QUESTION: Hey, how are you? Yes, any comment about Brussels conference, and also NATO has plan to send —

    MS NAUERT: I’m sorry, the first part was what?

    QUESTION: Brussels conference. We call Bruxelle. NATO conference. NATO has plan to sending 3,000 more troops to Afghanistan.

    MS NAUERT: Yeah.

    QUESTION: Do you think that this amount is useful and solves the problem?

    MS NAUERT: Well, I’m sorry I’m not going to have an answer for you on that, because when it comes to troop issues and bringing additional troops to Afghanistan, that would fall under the Department of Defense. Overall, we recognize that – and remain very concerned about the security situation in Afghanistan. We talked about this the other day, where two reporters – I don’t know if you knew them; let me express our condolences to you for that, because you are from Afghanistan, you are a reporter – two of those reporters who were killed working for the television station there in Afghanistan.

    The security situation there is very, very challenging. We recognize that more needs to be done to help bring peace to Afghanistan. Afghanistan needs to be committed to a peaceful resolution, but in the long term, this government doesn’t believe that a military situation is what is going to resolve the peace issue there, and that’s going to have to be between the government and various negotiations and conversations.

    QUESTION: Sure.

    MS NAUERT: Thank you. Okay. Hey, Cindy.

    QUESTION: Hi. With Turkey’s prime minister here – and the White House put out a statement saying that Vice President Pence expressed concern about American prisoners in Turkey, and I know that the Turkish prime minister before had said about Turkish citizens here who are – there are court cases and things like that. Do you have any updates on the discussions and what came out of that?

    MS NAUERT: Yeah. So first let me say the Vice President has done such a terrific job, and I mean that in the most respectful way, of highlighting some of the issues that are so important not just to Americans but to fundamental democracy, human rights, and also religious liberties. I know that the Vice President was pleased to have welcomed the Turkish Prime Minister Binali Yildirim.

    I have a readout; many of you have seen it. If you will, just indulge me and I’m going to read it out for those folks overseas who may be reading a transcript later so that they have it, because they may not have access to what you have access to. So here we go:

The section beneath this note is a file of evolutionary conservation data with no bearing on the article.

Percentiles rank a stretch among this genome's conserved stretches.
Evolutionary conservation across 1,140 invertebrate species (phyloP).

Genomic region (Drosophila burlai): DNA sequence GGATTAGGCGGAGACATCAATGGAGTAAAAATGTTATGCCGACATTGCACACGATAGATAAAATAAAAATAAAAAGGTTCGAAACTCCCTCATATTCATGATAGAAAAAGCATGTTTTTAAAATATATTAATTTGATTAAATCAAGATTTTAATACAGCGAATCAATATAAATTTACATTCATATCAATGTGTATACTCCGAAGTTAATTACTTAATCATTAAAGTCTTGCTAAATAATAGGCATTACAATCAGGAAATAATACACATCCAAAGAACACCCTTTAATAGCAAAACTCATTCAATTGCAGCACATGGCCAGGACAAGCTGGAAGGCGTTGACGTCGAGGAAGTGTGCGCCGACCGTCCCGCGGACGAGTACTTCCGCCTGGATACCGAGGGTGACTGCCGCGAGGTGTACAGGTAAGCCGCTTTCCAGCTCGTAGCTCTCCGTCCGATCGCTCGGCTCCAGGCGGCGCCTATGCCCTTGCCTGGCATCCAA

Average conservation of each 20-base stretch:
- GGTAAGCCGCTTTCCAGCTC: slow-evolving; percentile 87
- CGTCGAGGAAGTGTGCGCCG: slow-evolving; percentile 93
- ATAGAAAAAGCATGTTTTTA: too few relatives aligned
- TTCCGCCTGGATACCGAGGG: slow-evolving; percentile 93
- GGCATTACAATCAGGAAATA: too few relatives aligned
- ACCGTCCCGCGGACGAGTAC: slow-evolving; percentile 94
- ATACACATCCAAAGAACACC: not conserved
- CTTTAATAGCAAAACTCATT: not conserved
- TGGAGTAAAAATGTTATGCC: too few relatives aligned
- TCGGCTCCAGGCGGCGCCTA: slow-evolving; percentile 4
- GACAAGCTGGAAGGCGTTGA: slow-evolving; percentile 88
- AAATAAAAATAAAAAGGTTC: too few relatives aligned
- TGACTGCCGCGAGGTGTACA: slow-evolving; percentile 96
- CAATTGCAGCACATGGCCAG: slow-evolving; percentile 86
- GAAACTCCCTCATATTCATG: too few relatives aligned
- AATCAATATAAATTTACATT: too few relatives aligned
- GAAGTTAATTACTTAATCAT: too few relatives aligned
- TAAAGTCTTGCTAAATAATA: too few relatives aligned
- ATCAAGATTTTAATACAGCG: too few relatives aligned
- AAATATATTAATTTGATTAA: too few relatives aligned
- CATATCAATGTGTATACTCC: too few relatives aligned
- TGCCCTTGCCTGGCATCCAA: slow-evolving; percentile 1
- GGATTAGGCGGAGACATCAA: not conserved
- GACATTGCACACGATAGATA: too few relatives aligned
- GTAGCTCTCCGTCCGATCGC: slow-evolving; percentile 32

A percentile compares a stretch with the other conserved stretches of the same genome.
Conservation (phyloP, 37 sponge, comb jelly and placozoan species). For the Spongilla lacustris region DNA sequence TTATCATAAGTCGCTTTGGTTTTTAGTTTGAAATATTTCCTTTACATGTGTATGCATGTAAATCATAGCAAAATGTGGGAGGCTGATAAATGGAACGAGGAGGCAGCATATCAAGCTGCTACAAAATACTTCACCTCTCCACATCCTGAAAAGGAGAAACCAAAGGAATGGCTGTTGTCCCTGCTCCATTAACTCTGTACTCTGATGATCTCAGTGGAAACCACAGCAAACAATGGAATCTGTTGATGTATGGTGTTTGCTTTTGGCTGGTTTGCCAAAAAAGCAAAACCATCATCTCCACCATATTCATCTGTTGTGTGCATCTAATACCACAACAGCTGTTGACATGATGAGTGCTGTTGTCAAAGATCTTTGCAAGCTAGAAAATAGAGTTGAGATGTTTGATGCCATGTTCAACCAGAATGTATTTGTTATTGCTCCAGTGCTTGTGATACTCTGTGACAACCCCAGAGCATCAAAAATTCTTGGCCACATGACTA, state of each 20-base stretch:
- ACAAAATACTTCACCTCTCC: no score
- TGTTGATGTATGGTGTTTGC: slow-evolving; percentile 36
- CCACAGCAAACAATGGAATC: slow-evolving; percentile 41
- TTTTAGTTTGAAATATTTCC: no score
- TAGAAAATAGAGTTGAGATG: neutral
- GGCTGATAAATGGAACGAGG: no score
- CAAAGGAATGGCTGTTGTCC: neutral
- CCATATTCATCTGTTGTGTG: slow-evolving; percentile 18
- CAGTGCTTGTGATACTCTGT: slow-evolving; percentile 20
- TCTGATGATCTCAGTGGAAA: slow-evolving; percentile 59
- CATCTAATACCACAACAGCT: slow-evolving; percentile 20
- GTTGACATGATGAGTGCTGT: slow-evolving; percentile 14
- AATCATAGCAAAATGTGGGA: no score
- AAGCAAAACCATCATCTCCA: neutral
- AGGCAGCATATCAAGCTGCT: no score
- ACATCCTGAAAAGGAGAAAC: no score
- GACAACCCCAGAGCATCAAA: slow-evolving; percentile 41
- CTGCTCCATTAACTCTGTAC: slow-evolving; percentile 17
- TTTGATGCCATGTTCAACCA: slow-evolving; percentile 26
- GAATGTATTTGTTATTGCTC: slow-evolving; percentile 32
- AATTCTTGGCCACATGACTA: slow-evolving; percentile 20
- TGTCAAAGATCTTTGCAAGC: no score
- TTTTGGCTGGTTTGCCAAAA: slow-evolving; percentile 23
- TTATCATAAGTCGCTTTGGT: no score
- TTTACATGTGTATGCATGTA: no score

At the White House today, Vice President Mike Pence met with the Turkish Prime Minister Binali Yildirim to reaffirm the enduring strategic partnership between the United States and Turkey. The leaders expressed hope that their meeting would help usher in a new chapter in U.S.-Turkey relations and agreed on the need for constructive dialogue as friends and allies on bilateral challenges. They highlighted the United States’ and Turkey’s mutual interest in stability and security in the Middle East and agreed to further intergovernmental consultations toward that end.

    The Vice President also thanked the prime minister for Turkey’s contributions to global security in the fight to defeat ISIS, and he underscored the U.S. commitment to stand with Turkey against the PKK and other terrorist threats. The Vice President expressed deep concern over the arrests of American citizens, our Mission Turkey local staff who worked for our embassy there – or who still do work, journalists, and also members of civil society under the state of emergency, and urged transparency and due process in the resolution of their cases.

    I was not in that meeting so I can’t provide you any more than this readout, but I do know the Vice President is very passionate about the cases of Americans who are being detained in Turkey. That would include Pastor Brunson; I know that’s an issue he’s brought up in the past. I don’t know whether or not that was brought up today. I certainly imagine it would have been, though.

    QUESTION: Okay. Thank you.

    MS NAUERT: Okay. Anything else on Turkey? Okay. Let’s move on.

    QUESTION: Can we move on to the Palestinian-Israeli issue —

    MS NAUERT: Sure.

    QUESTION: — for a little bit? The Israelis have closed many Palestinian media outlets, harassed journalists, arrested – took licenses and so on. I wonder if you have any comment, because you do consistently express your support for freedom of expression and you urge not to violate that freedom.

    MS NAUERT: Well, thank you. Thank you for mentioning that. It’s an important thing to me and I think to all of you as well. We’re certainly aware of the reports and aware of what has taken place there. I’m going to have to refer you to the Government of Israel for specific questions about that.

    But as an overall matter, as you referenced, we put out a statement the other day about protecting the rights of a free press and journalists. We believe that more voices rather than fewer voices contribute to the overall health of a society and a country, whether it’s a democracy or not. We prefer those voices being heard. But beyond that, I’d just have to refer you to the Government of Israel.